Spanish
Social Media
  • Reader Perry queries whether the Times columnist I cited yesterday proffered any solutions. I think not but you can check the full article below. In fact, I also wondered about how on earth to turn the clock back to more civil times, But came up with nothing for now.
© [David] Colin Davies: 11.10.18

THE ARTICLE

Identity politics is killing off healthy debate: Rachel Sylvester  The Times.

Universities are on the front line in a culture war that stifles disagreement and is threatening liberal democracy

It is a year since the Eurosceptic Tory MP Chris Heaton-Harris, then a government whip, wrote to universities requesting a list of the names of professors involved in the teaching of European affairs “with particular reference to Brexit”, together with copies of each syllabus and links to the course. He was accused of a “McCarthyite” attempt to undermine academic freedom with his “sinister” demand for information, which was sent out on House of Commons headed notepaper.

Lord Patten of Barnes, chancellor of Oxford University and former Tory chairman, described it as “offensive and idiotic Leninism”. David Green, vice-chancellor of the University of Worcester, condemned the letter as “the first step to the thought police, the political censor and newspeak”.

Mr Heaton-Harris has since been promoted to minister in the Department for Exiting the EU. Many of the universities complied with his request — of the 59 institutions that responded to his letter, 28 provided him with most or all of what he asked for. But now Elizabeth Denham, the information commissioner, has made a significant ruling warning that disclosing discussions about Europe could harm academic independence and undermine rigorous debate.

In response to a freedom of information request following Mr Heaton-Harris’ letter, she concluded that the vice-chancellor of Worcester was right to refuse to release emails containing the word “Brexit”.

“If the university is required to put this information into the public domain,” the ruling states, “the commissioner agrees that those views would be likely to be much more cautious and risk averse in the future and those concerned would be inhibited from providing a free and frank exchange of views for the purposes of deliberation.”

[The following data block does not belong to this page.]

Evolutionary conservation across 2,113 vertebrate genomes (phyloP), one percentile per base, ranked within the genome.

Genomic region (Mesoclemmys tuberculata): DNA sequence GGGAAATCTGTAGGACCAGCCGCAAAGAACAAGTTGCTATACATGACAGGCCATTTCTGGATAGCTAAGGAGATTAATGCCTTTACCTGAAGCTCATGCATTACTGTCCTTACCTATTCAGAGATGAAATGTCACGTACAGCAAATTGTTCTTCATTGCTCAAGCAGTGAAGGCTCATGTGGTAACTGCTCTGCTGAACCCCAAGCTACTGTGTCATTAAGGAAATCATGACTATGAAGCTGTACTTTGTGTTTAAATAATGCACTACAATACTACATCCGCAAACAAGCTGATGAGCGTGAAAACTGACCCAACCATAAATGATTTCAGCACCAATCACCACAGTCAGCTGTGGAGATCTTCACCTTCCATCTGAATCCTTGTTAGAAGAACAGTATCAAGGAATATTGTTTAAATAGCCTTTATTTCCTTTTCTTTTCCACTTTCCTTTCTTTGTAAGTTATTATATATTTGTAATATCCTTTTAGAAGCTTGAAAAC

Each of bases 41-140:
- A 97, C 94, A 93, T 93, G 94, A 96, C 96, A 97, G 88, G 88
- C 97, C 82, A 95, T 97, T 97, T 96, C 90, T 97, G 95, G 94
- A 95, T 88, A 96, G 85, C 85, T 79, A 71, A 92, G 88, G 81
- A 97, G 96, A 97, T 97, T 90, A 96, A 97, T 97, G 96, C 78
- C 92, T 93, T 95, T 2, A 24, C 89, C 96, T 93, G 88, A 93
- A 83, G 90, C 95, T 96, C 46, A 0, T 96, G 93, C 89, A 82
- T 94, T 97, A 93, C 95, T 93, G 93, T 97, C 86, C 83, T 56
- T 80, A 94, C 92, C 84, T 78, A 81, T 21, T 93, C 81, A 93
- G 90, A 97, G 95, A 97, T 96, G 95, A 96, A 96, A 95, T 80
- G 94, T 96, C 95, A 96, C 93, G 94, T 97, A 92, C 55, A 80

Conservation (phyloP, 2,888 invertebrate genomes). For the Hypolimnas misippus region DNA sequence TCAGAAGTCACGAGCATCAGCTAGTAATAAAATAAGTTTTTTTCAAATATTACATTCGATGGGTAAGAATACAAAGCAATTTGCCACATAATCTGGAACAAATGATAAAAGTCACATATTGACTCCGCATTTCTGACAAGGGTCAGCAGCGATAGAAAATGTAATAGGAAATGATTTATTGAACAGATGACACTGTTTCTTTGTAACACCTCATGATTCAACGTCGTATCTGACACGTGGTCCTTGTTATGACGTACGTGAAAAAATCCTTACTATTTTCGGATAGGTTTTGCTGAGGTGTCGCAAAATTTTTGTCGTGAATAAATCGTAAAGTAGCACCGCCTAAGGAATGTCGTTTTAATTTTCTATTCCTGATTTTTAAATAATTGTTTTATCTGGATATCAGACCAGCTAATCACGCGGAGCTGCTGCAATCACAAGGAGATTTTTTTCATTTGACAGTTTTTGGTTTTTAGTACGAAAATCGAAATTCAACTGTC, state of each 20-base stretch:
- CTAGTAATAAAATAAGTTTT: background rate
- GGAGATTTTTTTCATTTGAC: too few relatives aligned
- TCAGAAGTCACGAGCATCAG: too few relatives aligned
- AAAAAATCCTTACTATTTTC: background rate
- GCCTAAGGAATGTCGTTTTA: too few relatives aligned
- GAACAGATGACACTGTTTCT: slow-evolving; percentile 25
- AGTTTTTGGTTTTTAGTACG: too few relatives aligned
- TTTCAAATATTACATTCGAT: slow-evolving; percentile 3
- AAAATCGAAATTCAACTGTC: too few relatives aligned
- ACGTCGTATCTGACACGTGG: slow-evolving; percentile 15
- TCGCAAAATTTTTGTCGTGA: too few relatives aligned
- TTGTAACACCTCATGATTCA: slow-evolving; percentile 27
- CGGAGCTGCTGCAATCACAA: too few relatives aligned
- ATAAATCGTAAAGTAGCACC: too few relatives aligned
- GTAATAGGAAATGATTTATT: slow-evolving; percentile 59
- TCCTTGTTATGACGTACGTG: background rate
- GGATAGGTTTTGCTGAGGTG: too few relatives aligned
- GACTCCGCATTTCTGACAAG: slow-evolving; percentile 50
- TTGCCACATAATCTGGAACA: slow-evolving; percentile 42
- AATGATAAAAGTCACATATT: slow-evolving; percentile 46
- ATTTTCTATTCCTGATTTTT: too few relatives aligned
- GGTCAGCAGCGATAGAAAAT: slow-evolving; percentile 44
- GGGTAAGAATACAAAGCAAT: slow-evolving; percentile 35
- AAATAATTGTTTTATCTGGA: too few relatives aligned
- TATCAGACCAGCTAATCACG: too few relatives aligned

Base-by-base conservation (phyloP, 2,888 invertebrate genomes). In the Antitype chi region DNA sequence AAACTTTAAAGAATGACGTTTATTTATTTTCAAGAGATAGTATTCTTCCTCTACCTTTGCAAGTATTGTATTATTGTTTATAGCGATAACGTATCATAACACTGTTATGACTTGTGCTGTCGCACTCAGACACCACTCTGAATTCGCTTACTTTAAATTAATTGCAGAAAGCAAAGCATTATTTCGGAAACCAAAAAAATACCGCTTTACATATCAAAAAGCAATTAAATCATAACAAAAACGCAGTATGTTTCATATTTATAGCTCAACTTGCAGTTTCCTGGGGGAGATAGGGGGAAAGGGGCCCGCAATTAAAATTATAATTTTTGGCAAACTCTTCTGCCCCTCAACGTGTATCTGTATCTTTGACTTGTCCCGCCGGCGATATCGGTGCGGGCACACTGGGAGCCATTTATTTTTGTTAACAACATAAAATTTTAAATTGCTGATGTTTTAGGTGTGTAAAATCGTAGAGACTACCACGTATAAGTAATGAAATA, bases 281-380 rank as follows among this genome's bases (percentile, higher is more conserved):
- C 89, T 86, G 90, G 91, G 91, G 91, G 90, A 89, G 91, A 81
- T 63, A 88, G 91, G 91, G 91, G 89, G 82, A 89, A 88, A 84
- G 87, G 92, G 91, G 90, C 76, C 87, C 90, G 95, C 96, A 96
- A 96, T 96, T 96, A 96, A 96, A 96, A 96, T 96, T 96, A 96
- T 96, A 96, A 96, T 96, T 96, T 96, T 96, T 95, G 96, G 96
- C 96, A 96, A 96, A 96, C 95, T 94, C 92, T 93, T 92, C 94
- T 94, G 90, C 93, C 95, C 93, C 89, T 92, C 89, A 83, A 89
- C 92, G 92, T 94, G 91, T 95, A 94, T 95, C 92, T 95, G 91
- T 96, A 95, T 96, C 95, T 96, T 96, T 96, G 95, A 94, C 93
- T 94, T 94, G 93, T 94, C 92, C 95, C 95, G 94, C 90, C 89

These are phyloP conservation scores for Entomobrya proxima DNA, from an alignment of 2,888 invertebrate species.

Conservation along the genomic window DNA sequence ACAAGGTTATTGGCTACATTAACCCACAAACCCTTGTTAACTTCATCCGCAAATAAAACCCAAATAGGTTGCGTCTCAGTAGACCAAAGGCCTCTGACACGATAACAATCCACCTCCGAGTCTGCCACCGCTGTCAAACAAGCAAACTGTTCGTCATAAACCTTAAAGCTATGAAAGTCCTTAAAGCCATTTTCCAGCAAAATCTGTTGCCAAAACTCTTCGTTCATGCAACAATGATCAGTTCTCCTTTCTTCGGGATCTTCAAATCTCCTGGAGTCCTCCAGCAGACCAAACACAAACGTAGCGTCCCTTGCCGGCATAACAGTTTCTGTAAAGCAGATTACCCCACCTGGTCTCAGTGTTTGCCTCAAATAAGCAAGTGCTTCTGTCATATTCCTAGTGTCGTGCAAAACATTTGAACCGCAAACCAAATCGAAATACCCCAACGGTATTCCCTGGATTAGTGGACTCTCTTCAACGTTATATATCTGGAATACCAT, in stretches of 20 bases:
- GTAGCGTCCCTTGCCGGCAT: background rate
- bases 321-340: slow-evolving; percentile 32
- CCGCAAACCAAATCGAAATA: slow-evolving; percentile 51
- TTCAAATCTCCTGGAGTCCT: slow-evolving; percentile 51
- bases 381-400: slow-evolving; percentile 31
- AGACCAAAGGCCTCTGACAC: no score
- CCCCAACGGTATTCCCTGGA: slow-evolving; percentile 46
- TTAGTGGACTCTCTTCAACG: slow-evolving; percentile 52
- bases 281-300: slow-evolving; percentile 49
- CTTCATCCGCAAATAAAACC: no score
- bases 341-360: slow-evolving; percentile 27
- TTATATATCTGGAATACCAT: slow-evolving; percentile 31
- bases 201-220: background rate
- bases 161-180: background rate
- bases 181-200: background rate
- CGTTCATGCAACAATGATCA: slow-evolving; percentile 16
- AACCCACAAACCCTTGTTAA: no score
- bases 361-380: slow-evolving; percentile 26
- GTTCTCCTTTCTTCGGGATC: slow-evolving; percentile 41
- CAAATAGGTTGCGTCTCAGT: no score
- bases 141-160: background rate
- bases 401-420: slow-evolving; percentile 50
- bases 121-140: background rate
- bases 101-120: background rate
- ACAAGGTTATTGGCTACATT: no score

Professor Green sees it as a landmark judgment. There was “a clear attempt to misuse the law for coercive and illiberal purposes,” he says. “This is a real victory in protecting academic freedom and the basic human right to engage in open debate and not surrender to sinister attempts to chill discussion and to bully.” Having grown up in 1950s America, with a father who was a scientist in the Air Force Research Laboratory at MIT when McCarthy demanded a list of “reds”, he is acutely aware of attempts at political interference. “There’s a new form of McCarthyism,” he told me. “The language is all about ‘a war’ and ‘the enemy’ as opposed to fellow citizens having a rational debate. Wherever it comes from on the political spectrum it’s to be opposed.”

As politics turns into a culture war, universities are finding themselves on the front line, under fire from left and right. On one side, academics are accused of pro-European bias, on the other they are criticised over their attitudes to gender and race. Trevor Phillips, the former chairman of the Equality and Human Rights Commission, said at the weekend that the hounding of Nigel Biggar, the Oxford University professor who suggested there were some good elements to the British Empire, showed a worrying slide towards “Stalinism”. The feminist writer Germaine Greer and the veteran gay rights campaigner Peter Tatchell have both been “no-platformed” by student groups over their supposedly “transphobic” views.

One researcher, James Caspian, was refused permission to study cases of people who have surgery to reverse gender reassignment because his university thought the thesis could be “politically incorrect”. Angelos Sofocleous, a philosophy undergraduate, was sacked by his student newspaper after retweeting a comment that “women don’t have penises” — an opinion that his critics said could “belittle trans experiences”.

Perhaps not surprisingly there has also been a rise in “silent seminars”, where students refuse to express an opinion on controversial issues for fear of causing offence. Frank Furedi, emeritus professor of sociology at Kent University, says young people are self-censoring because, unable to differentiate between critiquing an argument and criticising a person, they believe that disagreeing with someone may be a “cultural crime”.